Re: Menus in windows @DrXym
What you call the frame area, which I believe corresponds to what I called the menu bar is rendered by whatever toolkit you are using from inside the application (and, critically, the application's process space). The application can totally control what appears on that bar, although it will normally use standardised toolkit routines to do it.
This does not make it the Window Manager that is providing that menu bar. The Window Manager controls the encapsulating frame, and all of the widgets that it used to do this are outside of the application's process space (but do note, however, they may not be in the Window Managers process space - it could defer these to other processes under the way X11 is structured).
Do not confuse the Window Manager with the widget runtime shared object/library. They are not the same thing.
I see what you are getting at, however. The toolkit routines that create the menu bar are normally in shared objects/libraries that are dynamically bound in to the executable at run time. By providing a compatible but different set of routines at runtime, I can see that compliant programs could have their behaviour changed by the system, so that it would indeed be possible for the runtime to intercept and alter some of the expected behaviour.
But note that I said compliant programs. What about those that do not use the Gtk and QT runtimes to manage their menu bar. What if they do, but have statically linked the routines available at compile time. What if they are so old that they use the Xtk or Andrew Toolkit, or Motif, or CDE. Or, heaven forbid, coded all of the menu bars themselves!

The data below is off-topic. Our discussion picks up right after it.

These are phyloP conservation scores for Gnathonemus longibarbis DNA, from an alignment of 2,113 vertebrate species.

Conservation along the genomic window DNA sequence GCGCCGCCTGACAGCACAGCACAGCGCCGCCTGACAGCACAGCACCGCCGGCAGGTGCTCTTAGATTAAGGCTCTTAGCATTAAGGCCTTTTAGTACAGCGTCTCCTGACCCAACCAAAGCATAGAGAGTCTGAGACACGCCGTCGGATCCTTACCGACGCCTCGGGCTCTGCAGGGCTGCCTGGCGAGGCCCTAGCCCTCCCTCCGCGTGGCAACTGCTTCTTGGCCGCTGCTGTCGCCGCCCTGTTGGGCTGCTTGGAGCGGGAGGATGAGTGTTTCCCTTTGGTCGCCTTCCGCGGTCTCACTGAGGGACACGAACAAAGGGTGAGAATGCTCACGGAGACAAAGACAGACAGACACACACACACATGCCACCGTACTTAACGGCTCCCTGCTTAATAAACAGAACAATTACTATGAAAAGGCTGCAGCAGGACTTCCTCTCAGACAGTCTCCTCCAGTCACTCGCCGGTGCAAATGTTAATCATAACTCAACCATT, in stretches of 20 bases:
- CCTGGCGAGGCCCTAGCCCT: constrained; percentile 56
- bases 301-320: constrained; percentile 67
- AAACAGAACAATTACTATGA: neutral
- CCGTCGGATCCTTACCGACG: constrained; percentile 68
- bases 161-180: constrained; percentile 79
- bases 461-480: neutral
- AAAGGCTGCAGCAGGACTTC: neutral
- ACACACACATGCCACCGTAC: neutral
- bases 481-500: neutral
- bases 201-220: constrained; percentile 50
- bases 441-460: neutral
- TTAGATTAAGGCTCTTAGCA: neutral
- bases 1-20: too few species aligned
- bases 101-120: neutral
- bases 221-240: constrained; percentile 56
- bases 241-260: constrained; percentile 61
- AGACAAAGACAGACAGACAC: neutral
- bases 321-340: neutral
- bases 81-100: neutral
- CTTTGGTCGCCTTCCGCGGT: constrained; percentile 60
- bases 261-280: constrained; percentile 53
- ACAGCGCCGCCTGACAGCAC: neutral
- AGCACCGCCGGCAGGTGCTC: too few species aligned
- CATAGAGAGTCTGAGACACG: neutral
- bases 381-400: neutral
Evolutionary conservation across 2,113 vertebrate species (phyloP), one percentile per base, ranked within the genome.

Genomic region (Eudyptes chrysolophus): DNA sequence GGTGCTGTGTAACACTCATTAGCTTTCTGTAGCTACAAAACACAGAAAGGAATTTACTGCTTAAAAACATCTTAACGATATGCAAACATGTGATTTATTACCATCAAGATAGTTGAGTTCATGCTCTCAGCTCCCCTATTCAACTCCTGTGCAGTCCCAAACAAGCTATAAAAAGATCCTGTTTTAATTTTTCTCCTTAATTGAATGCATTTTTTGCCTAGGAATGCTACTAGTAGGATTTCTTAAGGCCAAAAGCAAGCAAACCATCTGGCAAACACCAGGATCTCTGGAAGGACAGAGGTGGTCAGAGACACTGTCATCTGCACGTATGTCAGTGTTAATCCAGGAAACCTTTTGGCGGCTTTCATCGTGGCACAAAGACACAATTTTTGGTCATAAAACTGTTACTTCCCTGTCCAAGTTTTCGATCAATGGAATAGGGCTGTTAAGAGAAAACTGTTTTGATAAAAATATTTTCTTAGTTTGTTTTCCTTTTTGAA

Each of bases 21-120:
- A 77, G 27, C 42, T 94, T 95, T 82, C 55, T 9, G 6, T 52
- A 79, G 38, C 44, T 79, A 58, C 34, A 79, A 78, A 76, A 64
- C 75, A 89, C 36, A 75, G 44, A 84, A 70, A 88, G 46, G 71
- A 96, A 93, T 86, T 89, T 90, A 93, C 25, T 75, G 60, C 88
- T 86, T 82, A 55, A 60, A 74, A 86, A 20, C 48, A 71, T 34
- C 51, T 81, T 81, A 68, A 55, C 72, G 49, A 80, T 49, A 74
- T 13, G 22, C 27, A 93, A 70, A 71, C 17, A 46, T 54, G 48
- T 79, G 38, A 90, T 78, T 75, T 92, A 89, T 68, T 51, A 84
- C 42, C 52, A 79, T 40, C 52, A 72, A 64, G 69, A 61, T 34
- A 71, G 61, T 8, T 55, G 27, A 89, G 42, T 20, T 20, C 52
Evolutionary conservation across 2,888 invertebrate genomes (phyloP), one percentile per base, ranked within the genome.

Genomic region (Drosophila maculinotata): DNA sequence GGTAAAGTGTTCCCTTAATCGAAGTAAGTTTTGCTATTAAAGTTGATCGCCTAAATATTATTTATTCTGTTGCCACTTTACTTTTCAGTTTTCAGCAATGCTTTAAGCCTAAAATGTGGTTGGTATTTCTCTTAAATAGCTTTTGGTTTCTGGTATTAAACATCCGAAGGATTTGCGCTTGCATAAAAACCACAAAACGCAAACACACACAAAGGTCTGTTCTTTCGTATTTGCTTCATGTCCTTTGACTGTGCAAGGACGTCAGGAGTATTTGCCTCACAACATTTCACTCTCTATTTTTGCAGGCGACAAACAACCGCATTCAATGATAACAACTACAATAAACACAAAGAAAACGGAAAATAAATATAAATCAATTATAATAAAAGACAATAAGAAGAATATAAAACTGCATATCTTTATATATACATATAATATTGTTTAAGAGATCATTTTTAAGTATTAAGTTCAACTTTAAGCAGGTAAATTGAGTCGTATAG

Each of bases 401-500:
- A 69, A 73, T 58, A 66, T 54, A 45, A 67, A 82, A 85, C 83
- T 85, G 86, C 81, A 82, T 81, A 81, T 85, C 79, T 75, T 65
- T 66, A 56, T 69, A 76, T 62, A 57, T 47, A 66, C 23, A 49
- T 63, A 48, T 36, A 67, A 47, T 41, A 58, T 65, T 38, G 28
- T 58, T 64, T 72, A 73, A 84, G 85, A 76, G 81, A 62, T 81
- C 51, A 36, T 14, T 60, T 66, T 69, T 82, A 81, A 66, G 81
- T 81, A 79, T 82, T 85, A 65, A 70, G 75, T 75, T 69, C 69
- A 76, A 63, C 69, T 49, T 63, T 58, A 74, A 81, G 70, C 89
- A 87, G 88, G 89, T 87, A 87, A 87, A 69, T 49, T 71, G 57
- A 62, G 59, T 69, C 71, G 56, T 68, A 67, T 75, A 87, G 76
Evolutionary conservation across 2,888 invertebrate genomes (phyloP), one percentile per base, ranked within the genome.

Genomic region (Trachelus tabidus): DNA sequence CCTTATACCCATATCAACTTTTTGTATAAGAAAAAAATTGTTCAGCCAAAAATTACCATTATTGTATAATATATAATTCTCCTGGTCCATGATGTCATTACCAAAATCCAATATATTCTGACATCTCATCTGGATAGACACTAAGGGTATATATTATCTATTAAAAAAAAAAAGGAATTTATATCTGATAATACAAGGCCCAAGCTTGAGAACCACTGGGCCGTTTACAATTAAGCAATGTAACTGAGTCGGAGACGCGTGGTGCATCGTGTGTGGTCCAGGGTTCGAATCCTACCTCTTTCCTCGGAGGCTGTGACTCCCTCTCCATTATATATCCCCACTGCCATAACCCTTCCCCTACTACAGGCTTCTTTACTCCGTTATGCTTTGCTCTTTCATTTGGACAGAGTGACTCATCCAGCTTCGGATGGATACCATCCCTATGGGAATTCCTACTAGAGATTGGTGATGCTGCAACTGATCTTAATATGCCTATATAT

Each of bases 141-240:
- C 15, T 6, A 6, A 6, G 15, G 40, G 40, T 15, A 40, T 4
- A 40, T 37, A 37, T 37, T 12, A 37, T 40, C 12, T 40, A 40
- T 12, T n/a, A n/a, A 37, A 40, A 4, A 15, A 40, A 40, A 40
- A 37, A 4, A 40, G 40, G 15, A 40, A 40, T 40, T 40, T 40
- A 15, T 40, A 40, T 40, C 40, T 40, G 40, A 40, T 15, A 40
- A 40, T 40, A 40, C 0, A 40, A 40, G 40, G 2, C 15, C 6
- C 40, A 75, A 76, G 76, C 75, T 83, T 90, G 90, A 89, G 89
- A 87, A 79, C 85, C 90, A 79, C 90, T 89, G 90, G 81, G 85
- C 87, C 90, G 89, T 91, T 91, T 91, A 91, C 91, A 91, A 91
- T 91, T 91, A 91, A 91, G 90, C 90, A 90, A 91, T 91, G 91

If the modification is done at the runtime-call level (and this could be the bit I was unable to see when I wrote my earlier posts), it would be necessary for Canonical to patch each and every dynamically bound widget toolkit, and they would totally fail to manage statically bound binaries.
Regarding your comments on Wayland, remember that Canonical is not implementing Wayland. Their alternative to X11 is Mir, but this is not in current releases of Ubuntu. We are not talking about Wayland.
If, however, Wayland is making it the responsibility of the application to draw all window decorations, then I can see problems ahead when applications hang or crash. Having things like the "Close" button handled by another process, to allow mis-behaving process to be closed, is such a good idea that I wonder about the sanity of the Wayland developers in throwing this away. I have often wondered whether their drive to eliminate the overheads of X11 will end up throwing the baby out with the bath water. X11 may be old, but the concepts it introduced were mostly very sound, with the possible exception of the poor security model.